Yesterday, I was inspired by a great post by Chris Wilson on How to Survive the Teacher Apocalypse. I thought about it all afternoon especially as it touched upon thoughts I had had on the cost of knowledge. The interesting turn for me came when I started reflecting more on the Value of Knowledge because realistically the costs of knowledge have and will continue to drop rapidly (despite the efforts of gatekeepers) due to digitalization and other market factors, but something is rising in counter weight…
BEFORE I go further, a quick historical interlude…
2000 years ago, access to knowledge and knowledge itself were all but non-existent for the populace, which is why the origins of the word school in greek actually mean “leisure or spare time” as it was only those few privileged who had such a possibility.
So no access, and really no tools. A reality and hence a value really only for nobles.
With the Renaissance, the Printing Press(1400s), and the ever slow rise of the middle class(1800-1900s), access to knowledge became more widely available, but still limited and hence knowledge was indeed valuable, and for anyone that was lucky or entrepreneurial, the industrial revolution started to open lots of doors if you could combine knowledge, hard work and invented new tools or ways of “expanding civilization”.
So there was a slow growth in access, knowledge and tools, but still there was a general scarcity for most, and hence knowledge and access to knowledge were valuable.
How about today?
I’d say that knowledge has never been less valuable because it’s access is so open (though it takes a discerning mind to read between the lines and see what is high quality and low quality information). Thanks to computers and the internet, anyone can access even very high levels of knowledge formerly left to esoteric circles of the priveleged… so knowledge isn’t valuable, nor is the cost of it high (at least for those that are thrifty… the cultural capital earned by an Ivy League degree is of course still quite high).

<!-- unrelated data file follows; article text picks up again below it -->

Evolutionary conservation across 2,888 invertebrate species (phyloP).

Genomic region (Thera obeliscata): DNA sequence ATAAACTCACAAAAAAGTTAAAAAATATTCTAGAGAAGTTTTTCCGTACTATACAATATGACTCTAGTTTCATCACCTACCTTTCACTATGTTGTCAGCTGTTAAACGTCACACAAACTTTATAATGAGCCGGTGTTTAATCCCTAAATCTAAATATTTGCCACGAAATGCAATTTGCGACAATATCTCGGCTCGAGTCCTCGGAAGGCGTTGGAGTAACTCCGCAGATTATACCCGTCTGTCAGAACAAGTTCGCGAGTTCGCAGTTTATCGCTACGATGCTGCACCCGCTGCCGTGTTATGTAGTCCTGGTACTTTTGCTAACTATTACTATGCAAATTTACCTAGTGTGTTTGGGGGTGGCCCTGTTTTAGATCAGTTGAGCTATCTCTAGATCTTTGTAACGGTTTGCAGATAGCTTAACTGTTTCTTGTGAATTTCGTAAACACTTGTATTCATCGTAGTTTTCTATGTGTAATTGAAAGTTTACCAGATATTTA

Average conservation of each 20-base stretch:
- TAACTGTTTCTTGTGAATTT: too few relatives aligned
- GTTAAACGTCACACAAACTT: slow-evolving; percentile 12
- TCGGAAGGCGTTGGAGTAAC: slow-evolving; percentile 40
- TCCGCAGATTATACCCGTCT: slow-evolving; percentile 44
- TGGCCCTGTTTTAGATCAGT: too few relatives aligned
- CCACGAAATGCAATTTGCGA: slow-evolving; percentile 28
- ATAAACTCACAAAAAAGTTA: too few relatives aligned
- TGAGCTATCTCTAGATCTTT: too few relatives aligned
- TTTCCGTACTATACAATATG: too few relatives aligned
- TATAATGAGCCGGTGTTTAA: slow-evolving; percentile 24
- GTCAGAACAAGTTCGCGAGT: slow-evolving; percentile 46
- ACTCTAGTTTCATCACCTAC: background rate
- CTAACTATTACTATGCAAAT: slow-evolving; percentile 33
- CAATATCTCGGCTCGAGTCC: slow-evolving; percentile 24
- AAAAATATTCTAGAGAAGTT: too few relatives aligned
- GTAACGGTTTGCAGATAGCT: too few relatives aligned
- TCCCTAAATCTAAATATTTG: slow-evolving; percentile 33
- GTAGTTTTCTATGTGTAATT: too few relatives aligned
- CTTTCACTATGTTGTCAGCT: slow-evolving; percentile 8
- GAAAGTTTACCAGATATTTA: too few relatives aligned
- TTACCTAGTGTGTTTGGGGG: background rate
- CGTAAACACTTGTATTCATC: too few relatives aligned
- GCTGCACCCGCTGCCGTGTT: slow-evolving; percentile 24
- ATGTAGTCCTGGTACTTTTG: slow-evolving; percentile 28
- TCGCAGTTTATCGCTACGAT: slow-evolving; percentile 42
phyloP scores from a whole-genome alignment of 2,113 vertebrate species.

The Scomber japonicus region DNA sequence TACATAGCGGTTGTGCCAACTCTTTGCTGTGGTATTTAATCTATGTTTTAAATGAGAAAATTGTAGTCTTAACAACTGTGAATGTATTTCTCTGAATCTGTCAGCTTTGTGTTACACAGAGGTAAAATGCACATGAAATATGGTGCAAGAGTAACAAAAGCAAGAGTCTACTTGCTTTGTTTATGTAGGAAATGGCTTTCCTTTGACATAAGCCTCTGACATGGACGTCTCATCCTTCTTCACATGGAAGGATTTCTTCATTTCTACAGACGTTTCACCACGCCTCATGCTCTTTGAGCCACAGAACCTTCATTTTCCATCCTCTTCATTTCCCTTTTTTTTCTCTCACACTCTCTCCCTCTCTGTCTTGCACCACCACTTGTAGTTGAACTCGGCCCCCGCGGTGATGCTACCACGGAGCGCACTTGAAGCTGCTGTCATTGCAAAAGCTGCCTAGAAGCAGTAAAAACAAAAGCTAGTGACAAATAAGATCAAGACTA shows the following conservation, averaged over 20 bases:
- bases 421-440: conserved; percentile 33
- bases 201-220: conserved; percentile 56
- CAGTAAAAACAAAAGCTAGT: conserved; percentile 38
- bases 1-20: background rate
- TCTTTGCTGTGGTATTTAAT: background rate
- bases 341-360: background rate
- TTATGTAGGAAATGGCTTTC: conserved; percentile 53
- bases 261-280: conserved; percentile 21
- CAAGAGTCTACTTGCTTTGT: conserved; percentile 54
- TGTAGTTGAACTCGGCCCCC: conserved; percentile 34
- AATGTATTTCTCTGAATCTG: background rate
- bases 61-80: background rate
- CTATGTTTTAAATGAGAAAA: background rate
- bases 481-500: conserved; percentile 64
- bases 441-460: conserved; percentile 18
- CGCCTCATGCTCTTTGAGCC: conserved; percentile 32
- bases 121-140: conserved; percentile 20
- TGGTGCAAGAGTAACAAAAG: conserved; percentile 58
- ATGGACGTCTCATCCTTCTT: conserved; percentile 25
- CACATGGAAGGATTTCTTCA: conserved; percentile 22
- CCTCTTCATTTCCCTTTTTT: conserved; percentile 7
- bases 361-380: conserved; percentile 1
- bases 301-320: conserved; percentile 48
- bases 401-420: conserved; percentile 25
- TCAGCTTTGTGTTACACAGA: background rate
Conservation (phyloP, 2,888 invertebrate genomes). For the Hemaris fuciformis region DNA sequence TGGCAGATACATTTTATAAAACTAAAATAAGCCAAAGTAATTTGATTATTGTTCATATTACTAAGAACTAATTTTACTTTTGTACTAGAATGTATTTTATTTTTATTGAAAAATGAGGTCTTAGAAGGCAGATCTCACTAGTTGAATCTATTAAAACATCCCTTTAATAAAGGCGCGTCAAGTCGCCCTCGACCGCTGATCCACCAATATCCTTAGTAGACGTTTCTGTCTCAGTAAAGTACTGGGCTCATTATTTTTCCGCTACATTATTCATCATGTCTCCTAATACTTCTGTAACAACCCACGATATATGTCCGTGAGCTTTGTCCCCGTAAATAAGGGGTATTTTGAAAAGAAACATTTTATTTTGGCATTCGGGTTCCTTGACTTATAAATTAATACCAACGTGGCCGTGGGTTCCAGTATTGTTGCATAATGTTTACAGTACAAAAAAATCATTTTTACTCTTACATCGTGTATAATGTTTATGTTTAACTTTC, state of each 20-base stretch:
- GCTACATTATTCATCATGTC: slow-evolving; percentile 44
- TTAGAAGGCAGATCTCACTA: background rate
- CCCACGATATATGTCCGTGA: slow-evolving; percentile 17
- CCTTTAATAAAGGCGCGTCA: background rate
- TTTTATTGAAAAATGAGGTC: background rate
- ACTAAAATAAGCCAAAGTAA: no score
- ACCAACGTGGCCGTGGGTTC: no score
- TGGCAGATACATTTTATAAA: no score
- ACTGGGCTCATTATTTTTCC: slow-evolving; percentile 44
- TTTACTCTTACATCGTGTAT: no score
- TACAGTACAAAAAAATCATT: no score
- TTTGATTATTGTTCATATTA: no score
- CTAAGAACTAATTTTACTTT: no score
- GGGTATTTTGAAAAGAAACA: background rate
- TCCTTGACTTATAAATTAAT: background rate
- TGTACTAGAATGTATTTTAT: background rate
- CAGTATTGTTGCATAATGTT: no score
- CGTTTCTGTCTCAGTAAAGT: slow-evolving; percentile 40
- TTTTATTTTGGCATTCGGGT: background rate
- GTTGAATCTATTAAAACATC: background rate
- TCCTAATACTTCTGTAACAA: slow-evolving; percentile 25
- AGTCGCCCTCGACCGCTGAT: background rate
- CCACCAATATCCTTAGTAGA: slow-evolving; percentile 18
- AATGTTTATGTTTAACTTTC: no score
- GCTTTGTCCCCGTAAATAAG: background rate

So what has increased in value in turn?
True education, and education from its etymological meaning!
The latin root of all of these cognates is DUX, and actually brings us even the english word Duke. The original meaning was “to lead” “to draw out”, “to conduct”, and hence the educe in education.
More than ever before, real teachers who allow discovery in a classroom, or in an online dialogue are those that are now valuable than ever before. The understanding and creative manipulation of knowledge and language is what is truly unique, today now more than ever, and just as you’ll hear it in the famous TED videos with Sir Ken Robinson— our task is ever more to develop critical thinking and active learners, and this comes through exploration, communication and creativity there within.
I’d say professional development has never been more important, which is another reason why I think that’s a field that’s blowing up, both on and offline these days. It is an interesting time indeed, and personally I see this all as a positive evolution
(Thanks again Chris!)